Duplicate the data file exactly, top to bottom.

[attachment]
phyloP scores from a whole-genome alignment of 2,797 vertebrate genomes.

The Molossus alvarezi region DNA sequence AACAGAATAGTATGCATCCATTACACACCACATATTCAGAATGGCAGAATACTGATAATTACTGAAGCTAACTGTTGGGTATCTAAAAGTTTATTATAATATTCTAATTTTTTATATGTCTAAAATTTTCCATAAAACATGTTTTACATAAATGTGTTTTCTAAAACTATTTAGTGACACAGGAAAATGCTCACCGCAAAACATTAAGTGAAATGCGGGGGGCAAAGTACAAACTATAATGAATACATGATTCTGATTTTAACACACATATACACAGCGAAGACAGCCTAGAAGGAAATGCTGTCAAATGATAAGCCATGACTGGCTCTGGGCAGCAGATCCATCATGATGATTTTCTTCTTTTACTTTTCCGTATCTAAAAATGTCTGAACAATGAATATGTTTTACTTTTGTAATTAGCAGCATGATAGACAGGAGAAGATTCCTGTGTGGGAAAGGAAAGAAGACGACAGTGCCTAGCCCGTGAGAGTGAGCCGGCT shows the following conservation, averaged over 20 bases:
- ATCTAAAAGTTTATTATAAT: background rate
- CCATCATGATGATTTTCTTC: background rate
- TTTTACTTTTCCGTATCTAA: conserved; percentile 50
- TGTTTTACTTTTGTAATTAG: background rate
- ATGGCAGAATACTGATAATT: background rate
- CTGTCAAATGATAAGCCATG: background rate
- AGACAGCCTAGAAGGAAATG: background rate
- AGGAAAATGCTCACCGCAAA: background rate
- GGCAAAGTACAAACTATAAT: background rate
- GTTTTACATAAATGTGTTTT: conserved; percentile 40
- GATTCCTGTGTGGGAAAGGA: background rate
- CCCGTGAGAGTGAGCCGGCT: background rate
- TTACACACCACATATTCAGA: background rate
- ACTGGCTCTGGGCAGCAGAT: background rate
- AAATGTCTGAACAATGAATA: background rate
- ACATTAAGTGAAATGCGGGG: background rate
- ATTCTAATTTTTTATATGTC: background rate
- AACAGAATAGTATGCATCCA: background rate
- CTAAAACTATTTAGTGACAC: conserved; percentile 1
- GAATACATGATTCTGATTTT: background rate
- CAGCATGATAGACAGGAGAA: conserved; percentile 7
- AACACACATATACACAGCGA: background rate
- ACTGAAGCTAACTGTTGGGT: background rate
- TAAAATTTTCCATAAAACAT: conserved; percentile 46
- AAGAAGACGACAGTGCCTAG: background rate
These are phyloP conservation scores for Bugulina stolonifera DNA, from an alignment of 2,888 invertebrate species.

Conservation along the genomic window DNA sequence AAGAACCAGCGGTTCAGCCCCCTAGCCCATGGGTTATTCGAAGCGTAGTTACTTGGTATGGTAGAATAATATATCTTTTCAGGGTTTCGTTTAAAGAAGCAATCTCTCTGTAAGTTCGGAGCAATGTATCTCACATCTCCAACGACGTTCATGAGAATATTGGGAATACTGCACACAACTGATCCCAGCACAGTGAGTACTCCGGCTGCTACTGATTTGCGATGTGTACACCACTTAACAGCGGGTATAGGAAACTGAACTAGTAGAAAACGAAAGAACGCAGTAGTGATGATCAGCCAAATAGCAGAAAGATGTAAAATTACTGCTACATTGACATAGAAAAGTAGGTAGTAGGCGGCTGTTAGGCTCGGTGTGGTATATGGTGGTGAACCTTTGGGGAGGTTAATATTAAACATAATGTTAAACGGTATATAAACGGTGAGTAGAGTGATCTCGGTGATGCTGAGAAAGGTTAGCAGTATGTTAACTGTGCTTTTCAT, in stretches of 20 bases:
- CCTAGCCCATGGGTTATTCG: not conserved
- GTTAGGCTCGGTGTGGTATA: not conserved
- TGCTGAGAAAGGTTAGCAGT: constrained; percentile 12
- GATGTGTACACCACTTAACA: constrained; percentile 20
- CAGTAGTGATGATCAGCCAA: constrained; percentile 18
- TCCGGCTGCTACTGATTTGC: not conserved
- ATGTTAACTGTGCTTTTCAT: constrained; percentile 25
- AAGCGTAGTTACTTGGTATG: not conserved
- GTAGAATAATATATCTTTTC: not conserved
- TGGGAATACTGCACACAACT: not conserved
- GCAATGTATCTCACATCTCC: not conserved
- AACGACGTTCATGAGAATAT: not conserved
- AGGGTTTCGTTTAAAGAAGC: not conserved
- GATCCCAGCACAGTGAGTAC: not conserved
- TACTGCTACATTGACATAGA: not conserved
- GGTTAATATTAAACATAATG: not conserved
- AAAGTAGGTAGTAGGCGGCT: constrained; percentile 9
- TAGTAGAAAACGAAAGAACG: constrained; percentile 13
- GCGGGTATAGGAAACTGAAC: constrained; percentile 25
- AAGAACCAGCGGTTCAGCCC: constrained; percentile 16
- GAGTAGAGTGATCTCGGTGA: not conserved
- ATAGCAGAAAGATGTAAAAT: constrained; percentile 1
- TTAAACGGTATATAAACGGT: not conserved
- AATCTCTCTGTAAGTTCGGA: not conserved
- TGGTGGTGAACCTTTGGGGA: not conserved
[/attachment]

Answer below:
phyloP scores from a whole-genome alignment of 2,797 vertebrate genomes.

The Molossus alvarezi region DNA sequence AACAGAATAGTATGCATCCATTACACACCACATATTCAGAATGGCAGAATACTGATAATTACTGAAGCTAACTGTTGGGTATCTAAAAGTTTATTATAATATTCTAATTTTTTATATGTCTAAAATTTTCCATAAAACATGTTTTACATAAATGTGTTTTCTAAAACTATTTAGTGACACAGGAAAATGCTCACCGCAAAACATTAAGTGAAATGCGGGGGGCAAAGTACAAACTATAATGAATACATGATTCTGATTTTAACACACATATACACAGCGAAGACAGCCTAGAAGGAAATGCTGTCAAATGATAAGCCATGACTGGCTCTGGGCAGCAGATCCATCATGATGATTTTCTTCTTTTACTTTTCCGTATCTAAAAATGTCTGAACAATGAATATGTTTTACTTTTGTAATTAGCAGCATGATAGACAGGAGAAGATTCCTGTGTGGGAAAGGAAAGAAGACGACAGTGCCTAGCCCGTGAGAGTGAGCCGGCT shows the following conservation, averaged over 20 bases:
- ATCTAAAAGTTTATTATAAT: background rate
- CCATCATGATGATTTTCTTC: background rate
- TTTTACTTTTCCGTATCTAA: conserved; percentile 50
- TGTTTTACTTTTGTAATTAG: background rate
- ATGGCAGAATACTGATAATT: background rate
- CTGTCAAATGATAAGCCATG: background rate
- AGACAGCCTAGAAGGAAATG: background rate
- AGGAAAATGCTCACCGCAAA: background rate
- GGCAAAGTACAAACTATAAT: background rate
- GTTTTACATAAATGTGTTTT: conserved; percentile 40
- GATTCCTGTGTGGGAAAGGA: background rate
- CCCGTGAGAGTGAGCCGGCT: background rate
- TTACACACCACATATTCAGA: background rate
- ACTGGCTCTGGGCAGCAGAT: background rate
- AAATGTCTGAACAATGAATA: background rate
- ACATTAAGTGAAATGCGGGG: background rate
- ATTCTAATTTTTTATATGTC: background rate
- AACAGAATAGTATGCATCCA: background rate
- CTAAAACTATTTAGTGACAC: conserved; percentile 1
- GAATACATGATTCTGATTTT: background rate
- CAGCATGATAGACAGGAGAA: conserved; percentile 7
- AACACACATATACACAGCGA: background rate
- ACTGAAGCTAACTGTTGGGT: background rate
- TAAAATTTTCCATAAAACAT: conserved; percentile 46
- AAGAAGACGACAGTGCCTAG: background rate
These are phyloP conservation scores for Bugulina stolonifera DNA, from an alignment of 2,888 invertebrate species.

Conservation along the genomic window DNA sequence AAGAACCAGCGGTTCAGCCCCCTAGCCCATGGGTTATTCGAAGCGTAGTTACTTGGTATGGTAGAATAATATATCTTTTCAGGGTTTCGTTTAAAGAAGCAATCTCTCTGTAAGTTCGGAGCAATGTATCTCACATCTCCAACGACGTTCATGAGAATATTGGGAATACTGCACACAACTGATCCCAGCACAGTGAGTACTCCGGCTGCTACTGATTTGCGATGTGTACACCACTTAACAGCGGGTATAGGAAACTGAACTAGTAGAAAACGAAAGAACGCAGTAGTGATGATCAGCCAAATAGCAGAAAGATGTAAAATTACTGCTACATTGACATAGAAAAGTAGGTAGTAGGCGGCTGTTAGGCTCGGTGTGGTATATGGTGGTGAACCTTTGGGGAGGTTAATATTAAACATAATGTTAAACGGTATATAAACGGTGAGTAGAGTGATCTCGGTGATGCTGAGAAAGGTTAGCAGTATGTTAACTGTGCTTTTCAT, in stretches of 20 bases:
- CCTAGCCCATGGGTTATTCG: not conserved
- GTTAGGCTCGGTGTGGTATA: not conserved
- TGCTGAGAAAGGTTAGCAGT: constrained; percentile 12
- GATGTGTACACCACTTAACA: constrained; percentile 20
- CAGTAGTGATGATCAGCCAA: constrained; percentile 18
- TCCGGCTGCTACTGATTTGC: not conserved
- ATGTTAACTGTGCTTTTCAT: constrained; percentile 25
- AAGCGTAGTTACTTGGTATG: not conserved
- GTAGAATAATATATCTTTTC: not conserved
- TGGGAATACTGCACACAACT: not conserved
- GCAATGTATCTCACATCTCC: not conserved
- AACGACGTTCATGAGAATAT: not conserved
- AGGGTTTCGTTTAAAGAAGC: not conserved
- GATCCCAGCACAGTGAGTAC: not conserved
- TACTGCTACATTGACATAGA: not conserved
- GGTTAATATTAAACATAATG: not conserved
- AAAGTAGGTAGTAGGCGGCT: constrained; percentile 9
- TAGTAGAAAACGAAAGAACG: constrained; percentile 13
- GCGGGTATAGGAAACTGAAC: constrained; percentile 25
- AAGAACCAGCGGTTCAGCCC: constrained; percentile 16
- GAGTAGAGTGATCTCGGTGA: not conserved
- ATAGCAGAAAGATGTAAAAT: constrained; percentile 1
- TTAAACGGTATATAAACGGT: not conserved
- AATCTCTCTGTAAGTTCGGA: not conserved
- TGGTGGTGAACCTTTGGGGA: not conserved